Susan Martin is an avid gardener and respected garden communicator for trade and consumer audiences. She enjoys gardening. Follow her on Facebook @ Gardener Sue’s News.

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New Plants to Try in the Midwest
by Susan Martin    

Our eyes are often bigger than our gardens, and we end up with more plants that we can use or plants unsuitable for our gardens. With a little advance research, you’ll be happier with your purchases in the long run. Here are 10 solid recommendations for you to consider.

Monarch Promise Butterfly Weed (Asclepias hybrid)

For the gardener who has everything, this is a completely novel annual butterfly weed that attracts monarchs and other butterflies, bees and hummingbirds with its brilliant orange-red blooms all summer long. Its variegated foliage is a remarkable mélange of silvery green, cream, pink and orange tones. Monarch Promise looks fantastic as a thriller in combination containers or paired with other colorful annuals and perennials in the landscape. Buy it as soon as you see it. Monarch Promise will be in short supply this year, and will surely sell out quickly this first year. Full sun. 24-30 inches tall. Annual.


Monarch Promise butterfly weed (Asclepias hybrid) offers the total package: dynamite blooms and fantastic foliage. 1

Meteor Shower vervain (Verbena bonariensis)

Meteor Shower verbena quickly rose to the top of everyone’s favorites list during the trials at Proven Winners. This is a shorter, fuller version of the species, with a key improvement being that plants set little seed, so it won’t become invasive in your garden. Butterflies and bees swarm its dainty periwinkle-purple flowers all summer. Use it as a flowering thriller in your containers, sprinkle it liberally throughout your landscape, and be sure to snip a few stems to accent your fresh bouquets. Full sun. 30-36 inches tall. Annual.


Meteor Shower Vervain (Verbena bonariensis) is very easy to grow in any sunny location and blooms all season long. 2

FlameThrower coleus (Plectrantus hybrid)

Loads of new coleuses have made their debut over the past two years and 2016 will yield more, new, must-have varieties. The FlameThrower series, which includes Chili Pepper, Chipotle and Spiced Curry, has incredibly distinctive, lightning rod-shaped leaves, and maintains its bushy habit all season in sun or shade, with very little maintenance. It is very late to flower, which is a desirable trait for coleus. Equally impressive with a similar look is Marquee Special Effects coleus, also debuting in 2016. Sun to shade. 18-24 inches tall. Annual. 


The new FlameThrower series of coleus (Plectranthus hybrid) delivers outstanding all-season performance in sun and shade  with very little maintenance required. 3


Coleus Flame Thrower  Spiced Curry 4


Coleus Flame Thrower  Chili Pepper. 5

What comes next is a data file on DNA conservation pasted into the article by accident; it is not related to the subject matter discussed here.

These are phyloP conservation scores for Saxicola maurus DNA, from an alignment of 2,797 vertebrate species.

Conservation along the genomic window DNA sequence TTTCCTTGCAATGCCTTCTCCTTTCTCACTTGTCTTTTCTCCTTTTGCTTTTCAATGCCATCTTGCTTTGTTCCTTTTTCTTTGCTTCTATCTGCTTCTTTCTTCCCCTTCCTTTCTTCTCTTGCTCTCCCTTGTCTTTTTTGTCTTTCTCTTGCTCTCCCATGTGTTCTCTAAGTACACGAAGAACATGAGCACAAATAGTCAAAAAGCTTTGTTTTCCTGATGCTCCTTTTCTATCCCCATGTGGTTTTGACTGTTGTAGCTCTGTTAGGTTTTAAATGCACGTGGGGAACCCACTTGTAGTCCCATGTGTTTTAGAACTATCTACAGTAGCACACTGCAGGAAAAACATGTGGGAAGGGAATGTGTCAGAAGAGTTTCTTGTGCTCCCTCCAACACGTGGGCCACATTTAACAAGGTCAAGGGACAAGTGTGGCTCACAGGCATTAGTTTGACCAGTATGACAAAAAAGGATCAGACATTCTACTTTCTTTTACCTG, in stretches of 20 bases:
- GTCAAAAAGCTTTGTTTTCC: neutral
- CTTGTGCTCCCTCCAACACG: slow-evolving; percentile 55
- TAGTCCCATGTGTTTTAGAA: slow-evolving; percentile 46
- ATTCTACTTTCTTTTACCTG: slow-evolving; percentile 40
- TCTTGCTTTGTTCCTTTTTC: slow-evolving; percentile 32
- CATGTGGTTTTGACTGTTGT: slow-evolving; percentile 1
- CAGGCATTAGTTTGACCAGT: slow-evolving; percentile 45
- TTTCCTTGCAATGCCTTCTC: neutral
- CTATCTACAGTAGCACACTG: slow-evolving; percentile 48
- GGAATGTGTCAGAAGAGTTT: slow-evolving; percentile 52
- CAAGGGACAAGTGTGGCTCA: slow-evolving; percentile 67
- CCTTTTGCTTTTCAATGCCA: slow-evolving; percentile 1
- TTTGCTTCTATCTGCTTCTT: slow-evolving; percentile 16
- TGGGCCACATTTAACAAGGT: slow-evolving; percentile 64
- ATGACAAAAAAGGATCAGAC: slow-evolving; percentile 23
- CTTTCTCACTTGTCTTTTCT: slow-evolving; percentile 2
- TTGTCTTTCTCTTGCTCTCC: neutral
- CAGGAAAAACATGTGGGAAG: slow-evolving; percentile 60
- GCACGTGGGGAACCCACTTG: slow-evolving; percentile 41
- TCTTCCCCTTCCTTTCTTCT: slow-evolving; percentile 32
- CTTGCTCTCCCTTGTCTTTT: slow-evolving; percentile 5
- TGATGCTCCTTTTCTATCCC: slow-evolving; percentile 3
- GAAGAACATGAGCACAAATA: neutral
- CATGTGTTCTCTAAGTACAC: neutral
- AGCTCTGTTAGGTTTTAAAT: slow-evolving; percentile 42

‘Sandy’ Lettuce (Lactuca sativa)

This 2015 All-America Selections award winner has everything you want in a head of lettuce. Sown from seed, you’ll have baby lettuce ready to pick in 30 days, or mature heads in 50 days during the cool growing seasons. Its sweet, dark green, frilly leaves are slow to bolt, even in the heat, and are resistant to powdery mildew, downy mildew and tip burn. ‘Sandy’ is well adapted to grow in containers and raised beds, but can also be grown in the garden. Sun to part sun. Under 10 inches tall. Vegetable.


2015 AAS winner ‘Sandy’ Lettuce (Lactuca sativa) is well-adapted to  grow in containers and raised beds. 6

SunSparkler Sedoro ‘Blue Elf’ (xSedoro)

A brand new intergeneric cross, this is the world’s first Sedumx Orostachys cross that is hardy to USDA Zone 4, hybridized in West Michigan. In colder zones, this plant can be treated as a tender succulent, and brought indoors for winter. Steel-blue rosettes of tightly packed, succulent leaves form a low, 15-inch wide mound that becomes covered in sweetly fragrant, deep pink flowers, which attract bees and butterflies in late summer and early fall. Excellent for rock gardens, edging sunny pathways, and troughs. Full sun. 3 inches tall. USDA Zones 4-9. Perennial.


SunSparkler ‘Blue Elf’ (x Sedoro) is the world’s first USDA Zone 4 hardy  Sedoro. Its steel-blue foliage is blanketed by deep pink flowers from  late summer into fall. 7

Take It Easy shrub rose (Rosa ‘WEKyoopedko’)

“Take it Easy is an outstanding new rose that lives up to its name. It raises the bar and establishes a new standard for all roses of its type and class. It is the best new rose to come down the garden path in the last 10 years,” said rosarian Frank Vonn Koss of Ray Wiegand Nursery. This is a worry-free, lightly fragrant, classic red rose, with naturally pest and disease resistant, dark green, shiny foliage. Its excellent vigor and low maintenance mean you can just Take It Easy and enjoy its beautiful blooms. Full sun. 3-4 feet tall. USDA Zones 4-9. Shrub.


Take It Easy rose (Rosa ‘WEKyoopedko’) is the new gold standard  in red shrub roses, with naturally disease resistant foliage and lightly  scented blooms. 8
 

 

 

A version of this article appeared in a State-by-State Gardening Jan/Feb 2016 print edition.

 

Photo Credits: 
1 Photo courtesy Hort Couture
2 Photo courtesy Susan Martin
3-5 Photos courtesy Ball Horticultural Co
6 Photo courtesy All-America Selections
7 Photo courtesy Susan Martin
8 Photo courtesy Weeks Roses

 

Posted: 02/22/16   RSS | Print

 

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